"At Norfolk the sea ran in five miles, but that happens fairly regularly" "But what about London itself?" the San Franciscan persisted. "Isn't the city almost done in? Didn't your subway flood and drown thousands like rats?" "Oh, good gracious, no. You see "Didn't his majesty and the royal family have to flee Buckingham in a punt? Didn't Iindon bridge fall down Didn't" "Aunl Jenny Talbott "Dunk was a regular guy," wasf Banker Harry Maddy's description Europe had been anxiously ex- pectmg Hitler to reach again towards AuMria as part of his TODAY'S NEWS FEATURES Tage Angelo Patri 16 Comics 20-21 News Sidelights 20 Editorials 12 Betty Fairfax 16 Financial 22 Hugh Johnson 13 Lemuel Parton 9 Radio 11 R. Time Tables 20 Serial Story 2t Society 17 Sports' 18, ID, 27 Theaters 8 Washington Merry (in Round 13 Women's Tages lfi 24 "Aunt Jenny" Talbott christened Virginia was 101 years old Wednesday, In her suite at the Miami hotel, which she Bhares with her sister, Miss Molly Talbott, she quietly celebrated the passing of one year over a century. With her on this unusual occasion were her niece, Mrs.
Robert Thruston Houk, and Mr. Houk and her great-nieces and nephews, Mrs. Ceorge Shaw Greene, Mrs. Phillip Schuyler Church and Nelson S. Talbott.
The luncheon table was centered with a birthday cake bearing 101 candles. the opinion that a clock-like punctuality that governed the daily life of Mclntyre hastened his death by several years. "He walked a little bit each day, that was part of his daily program, but I knew him to take no other exercise," reminisced Mrs. Kerns, who accompanied the Mclntyres on their last trip to Los Angeles three years ago, Maddy and Mclntyre, who began a newspaper career at the age of 12 by publishing a one-page paper here, went to school and Smiling at the photographer and over the fact that one of her birthday gifts was a corsage, which she is holding, Miss Talbott posed for this picture just before luncheon Wednesday, She is in good health and her eyesight and hearing are both exceptional for a person of her years. The Misses Talbott came to Dayton to reside over 20 years ago.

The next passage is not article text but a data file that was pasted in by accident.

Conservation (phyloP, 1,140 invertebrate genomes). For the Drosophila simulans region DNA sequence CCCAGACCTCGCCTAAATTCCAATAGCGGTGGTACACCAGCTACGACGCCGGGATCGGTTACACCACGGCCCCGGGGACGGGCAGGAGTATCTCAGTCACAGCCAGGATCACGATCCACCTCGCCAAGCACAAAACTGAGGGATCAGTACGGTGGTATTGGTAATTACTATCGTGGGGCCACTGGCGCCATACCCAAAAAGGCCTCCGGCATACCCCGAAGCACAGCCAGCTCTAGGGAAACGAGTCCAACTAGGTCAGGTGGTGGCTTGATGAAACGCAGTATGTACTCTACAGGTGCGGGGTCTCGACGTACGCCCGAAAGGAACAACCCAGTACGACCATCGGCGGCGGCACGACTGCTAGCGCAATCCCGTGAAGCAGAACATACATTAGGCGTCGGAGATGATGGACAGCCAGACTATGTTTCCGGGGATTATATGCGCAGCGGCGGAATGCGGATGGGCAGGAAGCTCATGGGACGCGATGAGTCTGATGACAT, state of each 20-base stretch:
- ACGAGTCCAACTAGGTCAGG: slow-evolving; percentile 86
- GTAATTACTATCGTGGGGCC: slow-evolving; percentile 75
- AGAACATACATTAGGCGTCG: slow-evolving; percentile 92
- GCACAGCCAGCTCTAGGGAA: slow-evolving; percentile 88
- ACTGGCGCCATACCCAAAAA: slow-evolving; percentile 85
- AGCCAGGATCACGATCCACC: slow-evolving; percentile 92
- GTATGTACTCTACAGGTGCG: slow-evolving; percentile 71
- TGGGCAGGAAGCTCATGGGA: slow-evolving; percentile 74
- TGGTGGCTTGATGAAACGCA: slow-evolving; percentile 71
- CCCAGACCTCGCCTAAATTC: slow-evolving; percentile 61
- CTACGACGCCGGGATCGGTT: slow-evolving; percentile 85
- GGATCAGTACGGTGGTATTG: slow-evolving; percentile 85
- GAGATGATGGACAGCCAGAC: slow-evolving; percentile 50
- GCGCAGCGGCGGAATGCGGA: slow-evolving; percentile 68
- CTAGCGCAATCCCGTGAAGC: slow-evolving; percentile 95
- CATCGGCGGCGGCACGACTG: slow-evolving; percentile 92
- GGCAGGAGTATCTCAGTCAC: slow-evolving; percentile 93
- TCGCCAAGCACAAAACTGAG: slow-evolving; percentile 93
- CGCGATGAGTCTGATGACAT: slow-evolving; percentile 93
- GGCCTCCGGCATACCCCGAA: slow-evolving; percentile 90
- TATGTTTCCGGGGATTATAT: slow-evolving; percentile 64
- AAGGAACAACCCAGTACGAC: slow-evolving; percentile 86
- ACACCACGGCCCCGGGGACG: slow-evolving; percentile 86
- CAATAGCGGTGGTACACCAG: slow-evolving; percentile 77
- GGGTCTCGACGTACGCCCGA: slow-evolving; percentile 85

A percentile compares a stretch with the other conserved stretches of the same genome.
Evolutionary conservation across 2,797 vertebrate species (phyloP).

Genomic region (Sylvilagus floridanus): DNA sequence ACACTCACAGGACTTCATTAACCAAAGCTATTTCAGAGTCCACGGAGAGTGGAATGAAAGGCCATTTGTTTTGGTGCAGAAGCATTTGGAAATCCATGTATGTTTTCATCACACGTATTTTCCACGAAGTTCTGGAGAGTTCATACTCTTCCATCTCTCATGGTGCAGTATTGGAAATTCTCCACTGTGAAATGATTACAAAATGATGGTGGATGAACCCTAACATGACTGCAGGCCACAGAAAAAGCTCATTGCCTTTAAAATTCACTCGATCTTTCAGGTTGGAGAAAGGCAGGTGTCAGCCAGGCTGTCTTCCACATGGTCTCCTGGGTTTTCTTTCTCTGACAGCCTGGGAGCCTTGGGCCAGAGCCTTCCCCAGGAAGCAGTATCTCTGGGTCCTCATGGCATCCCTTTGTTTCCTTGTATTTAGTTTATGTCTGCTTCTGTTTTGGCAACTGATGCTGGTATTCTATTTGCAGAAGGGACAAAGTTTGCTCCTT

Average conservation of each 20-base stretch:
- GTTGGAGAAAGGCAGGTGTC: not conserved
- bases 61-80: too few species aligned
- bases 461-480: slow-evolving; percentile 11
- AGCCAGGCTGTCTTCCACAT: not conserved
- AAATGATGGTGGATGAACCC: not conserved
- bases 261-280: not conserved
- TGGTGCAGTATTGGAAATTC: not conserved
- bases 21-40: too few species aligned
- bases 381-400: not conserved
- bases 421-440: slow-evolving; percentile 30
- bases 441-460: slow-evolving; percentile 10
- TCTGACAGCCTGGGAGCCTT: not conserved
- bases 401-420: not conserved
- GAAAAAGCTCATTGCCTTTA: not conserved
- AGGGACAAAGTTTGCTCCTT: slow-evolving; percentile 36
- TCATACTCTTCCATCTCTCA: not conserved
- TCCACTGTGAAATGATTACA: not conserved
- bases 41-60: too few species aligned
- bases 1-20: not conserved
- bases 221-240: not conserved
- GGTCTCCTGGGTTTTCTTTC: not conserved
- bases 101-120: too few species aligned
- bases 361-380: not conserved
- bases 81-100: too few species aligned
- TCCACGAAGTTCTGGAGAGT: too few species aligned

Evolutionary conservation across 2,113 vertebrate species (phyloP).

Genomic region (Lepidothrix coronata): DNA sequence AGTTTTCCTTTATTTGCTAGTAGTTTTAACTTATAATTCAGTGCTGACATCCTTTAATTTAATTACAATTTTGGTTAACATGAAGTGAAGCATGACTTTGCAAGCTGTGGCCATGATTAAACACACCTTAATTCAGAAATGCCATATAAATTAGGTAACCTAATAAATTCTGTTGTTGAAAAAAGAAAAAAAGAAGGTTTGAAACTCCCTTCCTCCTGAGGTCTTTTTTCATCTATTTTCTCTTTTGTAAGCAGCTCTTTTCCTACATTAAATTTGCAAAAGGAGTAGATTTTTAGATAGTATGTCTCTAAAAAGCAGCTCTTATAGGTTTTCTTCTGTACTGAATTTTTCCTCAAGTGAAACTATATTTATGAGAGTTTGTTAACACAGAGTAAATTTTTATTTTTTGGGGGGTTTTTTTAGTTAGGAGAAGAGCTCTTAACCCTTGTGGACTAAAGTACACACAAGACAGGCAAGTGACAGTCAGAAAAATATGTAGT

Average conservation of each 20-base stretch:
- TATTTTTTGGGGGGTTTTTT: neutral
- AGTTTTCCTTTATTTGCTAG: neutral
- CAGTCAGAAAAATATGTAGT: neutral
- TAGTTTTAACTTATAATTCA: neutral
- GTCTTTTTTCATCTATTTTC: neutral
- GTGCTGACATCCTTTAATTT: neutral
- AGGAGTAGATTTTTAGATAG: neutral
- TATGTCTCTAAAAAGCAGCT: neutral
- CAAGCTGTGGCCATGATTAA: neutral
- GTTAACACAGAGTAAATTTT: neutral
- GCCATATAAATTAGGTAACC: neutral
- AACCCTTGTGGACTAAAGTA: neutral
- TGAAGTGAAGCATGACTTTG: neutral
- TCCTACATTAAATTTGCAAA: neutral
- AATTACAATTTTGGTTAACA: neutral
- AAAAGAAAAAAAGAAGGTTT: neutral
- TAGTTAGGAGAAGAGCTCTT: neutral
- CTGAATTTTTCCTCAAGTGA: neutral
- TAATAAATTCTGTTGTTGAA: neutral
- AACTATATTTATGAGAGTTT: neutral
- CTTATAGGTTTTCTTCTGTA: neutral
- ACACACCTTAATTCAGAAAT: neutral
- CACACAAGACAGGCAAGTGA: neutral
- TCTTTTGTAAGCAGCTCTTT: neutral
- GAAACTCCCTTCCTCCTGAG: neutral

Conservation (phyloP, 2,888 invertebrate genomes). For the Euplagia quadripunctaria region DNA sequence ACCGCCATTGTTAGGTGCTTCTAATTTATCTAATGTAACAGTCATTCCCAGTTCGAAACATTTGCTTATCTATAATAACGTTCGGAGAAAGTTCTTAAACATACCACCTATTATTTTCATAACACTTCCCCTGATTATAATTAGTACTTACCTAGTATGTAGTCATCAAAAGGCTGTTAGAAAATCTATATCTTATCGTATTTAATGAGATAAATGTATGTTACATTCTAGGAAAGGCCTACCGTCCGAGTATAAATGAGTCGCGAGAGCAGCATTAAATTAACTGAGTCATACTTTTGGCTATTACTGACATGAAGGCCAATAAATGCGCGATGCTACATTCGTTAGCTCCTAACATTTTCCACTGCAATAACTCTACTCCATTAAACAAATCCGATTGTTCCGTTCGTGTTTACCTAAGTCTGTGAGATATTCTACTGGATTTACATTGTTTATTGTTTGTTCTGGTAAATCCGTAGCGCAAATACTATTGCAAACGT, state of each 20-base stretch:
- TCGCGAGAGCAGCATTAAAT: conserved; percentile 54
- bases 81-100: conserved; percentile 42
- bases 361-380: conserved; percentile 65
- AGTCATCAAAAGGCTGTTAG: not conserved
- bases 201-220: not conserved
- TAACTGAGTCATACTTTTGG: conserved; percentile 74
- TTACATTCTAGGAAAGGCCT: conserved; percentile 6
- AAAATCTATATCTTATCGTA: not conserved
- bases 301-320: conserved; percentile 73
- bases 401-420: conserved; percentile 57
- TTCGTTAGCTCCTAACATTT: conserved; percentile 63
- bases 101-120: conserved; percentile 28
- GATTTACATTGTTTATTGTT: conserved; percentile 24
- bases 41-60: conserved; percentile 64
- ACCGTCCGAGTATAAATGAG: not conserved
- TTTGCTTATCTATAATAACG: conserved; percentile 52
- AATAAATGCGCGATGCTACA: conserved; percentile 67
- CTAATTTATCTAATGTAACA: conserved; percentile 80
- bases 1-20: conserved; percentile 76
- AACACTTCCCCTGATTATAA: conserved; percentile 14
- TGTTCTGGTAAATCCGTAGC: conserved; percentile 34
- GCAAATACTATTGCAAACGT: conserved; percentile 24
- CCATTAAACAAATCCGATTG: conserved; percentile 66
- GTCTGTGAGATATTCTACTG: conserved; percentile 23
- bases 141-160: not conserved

They are sisters of the late John Talbott, who made his home the latter part of his life with his son and daughter-in-law, the late Mr. and Mrs. H. Fi. Talbott, at "Runnymedo," of the noted writer of Broadway highlights whose body was to be brought back today to his adopted home.
But a little 83-year-old woman, known to thousands of Mclntyre's "New York Day By Day" readers as "Aunt Emma," expressed a rentherly belief that had he been more carefree in later years, his heart would not have failed him in New York last Monday, five days before his 54th birthday. Mrs. Emma Kerns, an aunt of Mrs, Mclntyre, inclined toward is to make the local nazis do tha work, supported by every ounce of help that Berlin can provid short of official armed assistance. The free city of Danzig was nazified in that way. This schema is now being worked intensively in Czechoslovakia another country which Germans admit freely they covet.
The position in Austria might be very favorable to the razis were it not for tie fact that it is a corporate slats in which psrlia- CONTIXVED ON AG COLfMSl program of "expansion eastward. Austria is in a most unhappy position. She can't stand up to her powerful neighbor alone, and Mussolini das withdrawn the protecting arm which he threw about her at the time of Chancellor Doll-fuss' assassination in 1934 a tragedy which many charged to naxis. The fuehrer would appear to he working along lines similar to those used elsewhere. The idea COMIMED OH FACE COLUMN.